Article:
Robot Journalism: The Advent of High Tech Storytelling

by April 11, 2016 0 comments

When Newspoll – an Australian opinion polling brand sacked more than 100 staff members and replaced them with robots, it started a new transition in an era where automation was limited to high-end engineering and medical sector only. This telephonic polling company has hired robopolls for automated polling and online surveys. Surveys will be conducted by Galaxy Research under Newspoll brand.

In 1930, during the height of the worldwide depression, eminent British economist John Maynard Keynes famously warned about “technological unemployment” caused by the discovery of means of economizing the use of labor.

Artificial intelligence and automation strongly hints towards a future in which robots and software are going to reduce the need for human workforce.

With advancements in cloud computing and big data organizations are leveraging emerging technologies — such as Artificial Intelligence and machine learning — to classify structured and unstructured data around unique business and processes. There is no doubt that computer algorithms can produce authentic and factually correct content to attract consumers.

A New Area for Robots

Journalism is the new sector in which robots are being used for generating quantitative content.

Robot journalism may sound very futuristic but there is no doubt about the role it’s going to play in our lives.

The Associated Press made an announcement about using Wordsmith software to automatically generate news stories about college sports. This software has been created by North Carolina-based Automated Insights.

Wordsmith works on algorithms to create content. The AP — which is also an investor in Automated Insights — already uses Wordsmith to generate stories on quarterly earnings reports of various corporate firms. The Associated Press has also announced that it will use Wordsmith, to generate up to 4,400 corporate-earnings report per quarter, more than ten times the number of reports produced by human reporters. News organizations are experimenting heavily with robot journalism, using computer programs to transform data into news stories or multimedia presentations.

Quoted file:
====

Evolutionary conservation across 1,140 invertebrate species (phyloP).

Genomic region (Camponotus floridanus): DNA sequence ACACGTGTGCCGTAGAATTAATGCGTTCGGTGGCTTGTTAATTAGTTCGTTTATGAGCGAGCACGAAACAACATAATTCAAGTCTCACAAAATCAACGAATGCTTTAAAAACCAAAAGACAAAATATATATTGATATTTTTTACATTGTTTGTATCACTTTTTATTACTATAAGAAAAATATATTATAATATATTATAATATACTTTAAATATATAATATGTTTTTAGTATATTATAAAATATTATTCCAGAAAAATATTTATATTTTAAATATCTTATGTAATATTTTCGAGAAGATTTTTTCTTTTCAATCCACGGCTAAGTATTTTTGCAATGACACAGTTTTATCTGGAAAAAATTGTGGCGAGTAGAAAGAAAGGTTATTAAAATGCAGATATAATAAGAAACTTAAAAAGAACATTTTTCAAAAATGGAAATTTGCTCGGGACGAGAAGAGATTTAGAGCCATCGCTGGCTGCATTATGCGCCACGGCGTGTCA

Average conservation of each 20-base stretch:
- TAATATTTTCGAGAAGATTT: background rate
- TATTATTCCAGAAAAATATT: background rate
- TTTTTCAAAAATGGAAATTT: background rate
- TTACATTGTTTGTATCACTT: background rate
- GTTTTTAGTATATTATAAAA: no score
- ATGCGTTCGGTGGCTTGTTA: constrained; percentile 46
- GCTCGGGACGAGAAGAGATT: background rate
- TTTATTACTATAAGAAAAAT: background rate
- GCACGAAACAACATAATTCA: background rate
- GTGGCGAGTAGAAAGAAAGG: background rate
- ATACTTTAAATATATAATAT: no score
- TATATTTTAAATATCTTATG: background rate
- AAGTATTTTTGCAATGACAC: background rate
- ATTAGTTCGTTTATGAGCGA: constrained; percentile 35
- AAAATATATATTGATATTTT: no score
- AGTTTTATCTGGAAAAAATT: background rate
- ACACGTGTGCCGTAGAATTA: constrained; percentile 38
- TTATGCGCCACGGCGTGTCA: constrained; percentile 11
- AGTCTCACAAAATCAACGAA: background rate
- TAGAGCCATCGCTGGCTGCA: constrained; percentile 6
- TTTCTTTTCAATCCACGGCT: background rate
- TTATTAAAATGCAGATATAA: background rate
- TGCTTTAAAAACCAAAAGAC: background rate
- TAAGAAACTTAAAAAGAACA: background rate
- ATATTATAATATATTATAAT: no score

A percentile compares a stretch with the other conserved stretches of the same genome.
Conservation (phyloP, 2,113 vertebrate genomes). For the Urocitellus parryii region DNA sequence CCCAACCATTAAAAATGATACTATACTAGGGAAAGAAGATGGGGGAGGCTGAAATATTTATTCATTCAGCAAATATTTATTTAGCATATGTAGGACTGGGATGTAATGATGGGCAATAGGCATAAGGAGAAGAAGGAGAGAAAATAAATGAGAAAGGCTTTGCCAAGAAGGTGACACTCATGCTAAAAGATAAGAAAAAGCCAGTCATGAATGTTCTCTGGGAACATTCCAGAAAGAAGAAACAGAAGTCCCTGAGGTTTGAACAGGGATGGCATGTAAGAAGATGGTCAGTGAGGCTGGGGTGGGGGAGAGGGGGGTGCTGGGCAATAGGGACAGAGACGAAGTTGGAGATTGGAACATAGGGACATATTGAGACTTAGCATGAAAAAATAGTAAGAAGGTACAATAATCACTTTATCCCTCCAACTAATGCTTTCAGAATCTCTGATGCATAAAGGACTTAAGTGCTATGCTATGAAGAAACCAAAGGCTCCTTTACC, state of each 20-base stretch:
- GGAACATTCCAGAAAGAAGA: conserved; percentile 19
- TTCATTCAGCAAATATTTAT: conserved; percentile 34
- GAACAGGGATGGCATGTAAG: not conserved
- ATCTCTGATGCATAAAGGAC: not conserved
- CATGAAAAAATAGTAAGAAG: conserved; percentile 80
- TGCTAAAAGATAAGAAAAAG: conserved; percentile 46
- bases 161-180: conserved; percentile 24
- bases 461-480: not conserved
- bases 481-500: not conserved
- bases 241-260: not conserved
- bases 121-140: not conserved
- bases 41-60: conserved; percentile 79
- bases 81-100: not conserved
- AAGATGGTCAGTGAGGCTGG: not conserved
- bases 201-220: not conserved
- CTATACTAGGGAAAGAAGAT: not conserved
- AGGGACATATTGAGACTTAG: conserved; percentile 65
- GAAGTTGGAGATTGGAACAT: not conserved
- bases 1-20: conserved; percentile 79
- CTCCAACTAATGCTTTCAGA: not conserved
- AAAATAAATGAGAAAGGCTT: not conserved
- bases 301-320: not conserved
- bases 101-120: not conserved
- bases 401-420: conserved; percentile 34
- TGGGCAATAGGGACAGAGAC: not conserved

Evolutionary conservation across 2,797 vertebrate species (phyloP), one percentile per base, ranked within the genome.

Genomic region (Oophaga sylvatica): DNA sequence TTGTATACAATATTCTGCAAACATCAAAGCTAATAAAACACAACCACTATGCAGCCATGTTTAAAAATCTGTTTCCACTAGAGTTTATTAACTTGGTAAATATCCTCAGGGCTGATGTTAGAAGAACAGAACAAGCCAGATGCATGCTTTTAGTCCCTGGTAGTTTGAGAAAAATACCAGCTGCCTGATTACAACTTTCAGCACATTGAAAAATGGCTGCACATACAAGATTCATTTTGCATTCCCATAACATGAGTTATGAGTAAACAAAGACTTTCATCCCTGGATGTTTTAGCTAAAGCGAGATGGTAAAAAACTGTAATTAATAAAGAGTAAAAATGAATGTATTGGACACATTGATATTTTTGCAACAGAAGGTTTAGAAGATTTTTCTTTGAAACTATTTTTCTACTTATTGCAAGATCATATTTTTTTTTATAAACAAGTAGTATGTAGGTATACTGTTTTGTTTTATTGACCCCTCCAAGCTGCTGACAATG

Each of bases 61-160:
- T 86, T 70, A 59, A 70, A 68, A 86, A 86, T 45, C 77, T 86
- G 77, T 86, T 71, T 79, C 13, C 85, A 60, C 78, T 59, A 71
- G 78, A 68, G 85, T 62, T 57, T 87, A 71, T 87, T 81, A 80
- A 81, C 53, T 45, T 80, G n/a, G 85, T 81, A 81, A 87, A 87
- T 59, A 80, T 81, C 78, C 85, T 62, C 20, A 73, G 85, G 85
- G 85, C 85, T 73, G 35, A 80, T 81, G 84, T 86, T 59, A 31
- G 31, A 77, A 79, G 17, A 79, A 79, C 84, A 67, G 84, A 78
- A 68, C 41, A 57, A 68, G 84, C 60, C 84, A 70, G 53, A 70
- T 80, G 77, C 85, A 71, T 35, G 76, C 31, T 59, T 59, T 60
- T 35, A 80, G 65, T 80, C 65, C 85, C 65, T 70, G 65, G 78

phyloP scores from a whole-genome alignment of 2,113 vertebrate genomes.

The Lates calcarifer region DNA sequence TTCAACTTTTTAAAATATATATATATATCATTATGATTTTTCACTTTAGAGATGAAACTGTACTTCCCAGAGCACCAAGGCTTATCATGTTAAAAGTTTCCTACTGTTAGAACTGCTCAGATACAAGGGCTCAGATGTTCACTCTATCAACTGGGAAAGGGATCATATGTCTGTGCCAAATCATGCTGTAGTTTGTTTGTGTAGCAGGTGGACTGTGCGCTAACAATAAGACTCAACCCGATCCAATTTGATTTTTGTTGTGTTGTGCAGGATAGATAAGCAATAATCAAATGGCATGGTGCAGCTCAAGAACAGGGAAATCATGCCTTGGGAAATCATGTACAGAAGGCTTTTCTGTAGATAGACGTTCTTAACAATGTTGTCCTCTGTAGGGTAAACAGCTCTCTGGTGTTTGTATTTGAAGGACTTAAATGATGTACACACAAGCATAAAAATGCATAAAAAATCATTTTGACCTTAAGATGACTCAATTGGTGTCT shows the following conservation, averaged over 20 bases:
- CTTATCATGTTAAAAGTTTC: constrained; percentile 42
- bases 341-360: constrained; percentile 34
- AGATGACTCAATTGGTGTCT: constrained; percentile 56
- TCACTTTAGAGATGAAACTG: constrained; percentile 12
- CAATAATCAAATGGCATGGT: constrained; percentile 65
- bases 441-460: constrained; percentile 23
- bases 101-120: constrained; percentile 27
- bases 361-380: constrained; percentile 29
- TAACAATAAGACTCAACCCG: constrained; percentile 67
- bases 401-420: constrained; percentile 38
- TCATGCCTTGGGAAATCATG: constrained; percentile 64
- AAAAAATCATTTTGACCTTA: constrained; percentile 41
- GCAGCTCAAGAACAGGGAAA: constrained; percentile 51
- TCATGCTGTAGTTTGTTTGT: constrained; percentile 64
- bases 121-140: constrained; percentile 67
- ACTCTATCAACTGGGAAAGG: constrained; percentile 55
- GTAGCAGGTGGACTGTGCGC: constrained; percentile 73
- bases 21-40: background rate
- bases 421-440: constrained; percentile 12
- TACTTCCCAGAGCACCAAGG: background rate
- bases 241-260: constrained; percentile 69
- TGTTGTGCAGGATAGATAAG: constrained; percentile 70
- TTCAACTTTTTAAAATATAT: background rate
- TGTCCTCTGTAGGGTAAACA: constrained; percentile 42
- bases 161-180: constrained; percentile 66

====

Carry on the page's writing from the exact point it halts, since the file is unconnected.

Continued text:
For now it is limited to company earnings reports, stock market summaries, youth sports stories and earthquake alerts. Wordsmith is capable of creating a million stories which can be targeted at individual user and their preferences. Powered by users’ data it can provide unique stories which earlier required intensive research.

There is no reason to be worried about the rise of robot journalism as they are purely into structured and quantitative data analysis and not into the mainstream journalism related to human emotion or opinion.

Think about them like an assistant reporter which handles all the boring data figures and transforms them into readable content, which further can be clubbed into your original report.


How Automation Helps

Automation leads to job loss but this is not the case here. On the contrary, automation is freeing up the reporters from digging deep into hard numbers. It will be more problematic for us when a machine with highly developed and ever expanding AI, enters into other fields of journalism like editorials, comparative analysis and human interest stories. If humans, with the aid of espionage and technology were capable of developing the machine which destroyed the German cipher machine Enigma, then I don’t have any doubts regarding our future, where a sizeable amount of human workload will be transferred to the robots.

We already have this intelligent writing software called Quill, which has been developed by Narrative Science, a Chicago based company. It turns numerical data into story and has been used for baseball reporting and company earning statements for Forbes. T. Rowe Price, Credit Suisse and USAA have already subscribed to its services to write in-depth reports on mutual fund performance, which are meant for distribution to the investors and regulators.

Quill is programmed to write structured sentences, paragraphs and pages.

Most of the content produced by these bots is quantitative, thereby, making it an attractive option for finance, health care and journalism sector, where enormous amount of data is analyzed. These heavy-data contents are written after crunching spreadsheets full of sales number, sports scores or stock market figures. So basically it’s about pure computing power skills and the bots are surely going to beat us here.

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